The FREAK Flaw: How to Protect Yourself

Credit: Atlantic Records

(Image credit: Atlantic Records)

UPDATED throughout 12:45 pm Thursday (March 5) with new browser vulnerability results.

The FREAK flaw in Web encryption disclosed Monday (March 2) is serious, yet affects only some browsers on some platforms. Here's how to tell whether you're affected, and what you can do about it.

University of Michigan researchers have put up a website,, that tells you whether a browser is vulnerable and offers additional information about the attack.

MORE: FREAK Flaw Threatens Android, iOS Devices Worldwide

FREAK, an acronym for Factoring attack on RSA-EXPORT Keys, undermines the security of encrypted Web connections, designated by the "https" prefix or a padlock icon in a website address. (Unencrypted "http" connections are not affected, but were never secure to begin with.) An attacker could use the flaw to intercept an online banking or retail session and gain access to the victim's account or credit cards.

Google is patching Chrome on OS X against the FREAK flaw today (March 4), and Apple promises a fix for Safari on iOS and OS X for next week.

Vulnerable browsers

The following Web browsers are vulnerable to FREAK, according to our tests using

  • Safari and Opera on OS X (older versions of Chrome are vulnerable as well)
  • Chrome, Dolphin, Opera and (reportedly) the stock browser on Android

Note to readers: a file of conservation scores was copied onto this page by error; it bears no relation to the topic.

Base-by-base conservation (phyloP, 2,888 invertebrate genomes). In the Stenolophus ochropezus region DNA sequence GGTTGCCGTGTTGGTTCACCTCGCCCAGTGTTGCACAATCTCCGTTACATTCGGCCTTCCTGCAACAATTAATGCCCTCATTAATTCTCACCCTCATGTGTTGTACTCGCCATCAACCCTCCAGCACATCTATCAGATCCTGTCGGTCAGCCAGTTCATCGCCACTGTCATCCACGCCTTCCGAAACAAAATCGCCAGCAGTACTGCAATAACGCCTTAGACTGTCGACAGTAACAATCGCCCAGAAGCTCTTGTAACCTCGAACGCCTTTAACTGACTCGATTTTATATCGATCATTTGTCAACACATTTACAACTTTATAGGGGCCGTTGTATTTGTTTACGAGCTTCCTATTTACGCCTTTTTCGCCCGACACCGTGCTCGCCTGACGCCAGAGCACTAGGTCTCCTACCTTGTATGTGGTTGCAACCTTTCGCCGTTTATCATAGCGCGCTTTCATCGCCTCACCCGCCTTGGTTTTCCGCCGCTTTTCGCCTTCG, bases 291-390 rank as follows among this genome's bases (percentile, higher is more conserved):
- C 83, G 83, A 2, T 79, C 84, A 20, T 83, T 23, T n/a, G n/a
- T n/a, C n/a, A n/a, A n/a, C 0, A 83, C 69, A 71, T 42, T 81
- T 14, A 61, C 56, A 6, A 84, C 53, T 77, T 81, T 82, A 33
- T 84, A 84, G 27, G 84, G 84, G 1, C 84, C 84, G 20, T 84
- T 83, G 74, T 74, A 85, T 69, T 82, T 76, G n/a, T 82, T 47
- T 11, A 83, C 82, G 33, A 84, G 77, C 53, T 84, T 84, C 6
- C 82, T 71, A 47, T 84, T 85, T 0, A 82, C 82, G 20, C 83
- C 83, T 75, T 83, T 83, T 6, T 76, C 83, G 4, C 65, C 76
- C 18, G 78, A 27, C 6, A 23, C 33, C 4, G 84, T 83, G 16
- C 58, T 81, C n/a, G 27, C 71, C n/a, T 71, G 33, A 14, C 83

• Safari, Dolphin and Opera Mini on iOS
  • Internet Explorer on Windows (added Thursday after the Freak Attack website adjusted its methods)
  • Opera on Linux (per the Freak Attack website)
  • BlackBerry browser (per the Freak Attack website)

Safe browsers

The following Web browsers are safe from FREAK, according to our tests:

  • Chrome, Firefox, Internet Explorer and Opera on Windows
  • Firefox on OS X (Chrome 41, pushed out Wednesday, is also immune)
  • Firefox on Android
  • Chrome on iOS

For now, assume that all browsers in Windows are immune. We've seen reports that all browsers in desktop Linux may also be immune, but we haven't been able to confirm that yet.

What to do about FREAK

Here's what you need to do now to protect yourself from FREAK attacks:

Windows:No worries — you're safe. Use Chrome, Firefox or Opera.

Mac OS X: Use Firefox, or force an update to Chrome 41 by going to "About Google Chrome" under the Chrome menu in the top left of the screen.

iOS: Until Apple pushes out a patch, use the Chrome browser.

Android: Use the Firefox browser. Google has a patch ready for Chrome, but it's up to device makers and wireless carriers to push it out to most Android users.

Linux:You're probably safe. Use a browser other than Opera.

Paul Wagenseil is a senior editor at Tom's Guide focused on security and gaming. Follow him at @snd_wagenseilFollow Tom's Guide at @tomsguide, on Facebook and on Google+.

Paul Wagenseil

Paul Wagenseil is a senior editor at Tom's Guide focused on security and privacy. He has also been a dishwasher, fry cook, long-haul driver, code monkey and video editor. He's been rooting around in the information-security space for more than 15 years at, SecurityNewsDaily, TechNewsDaily and Tom's Guide, has presented talks at the ShmooCon, DerbyCon and BSides Las Vegas hacker conferences, shown up in random TV news spots and even moderated a panel discussion at the CEDIA home-technology conference. You can follow his rants on Twitter at @snd_wagenseil.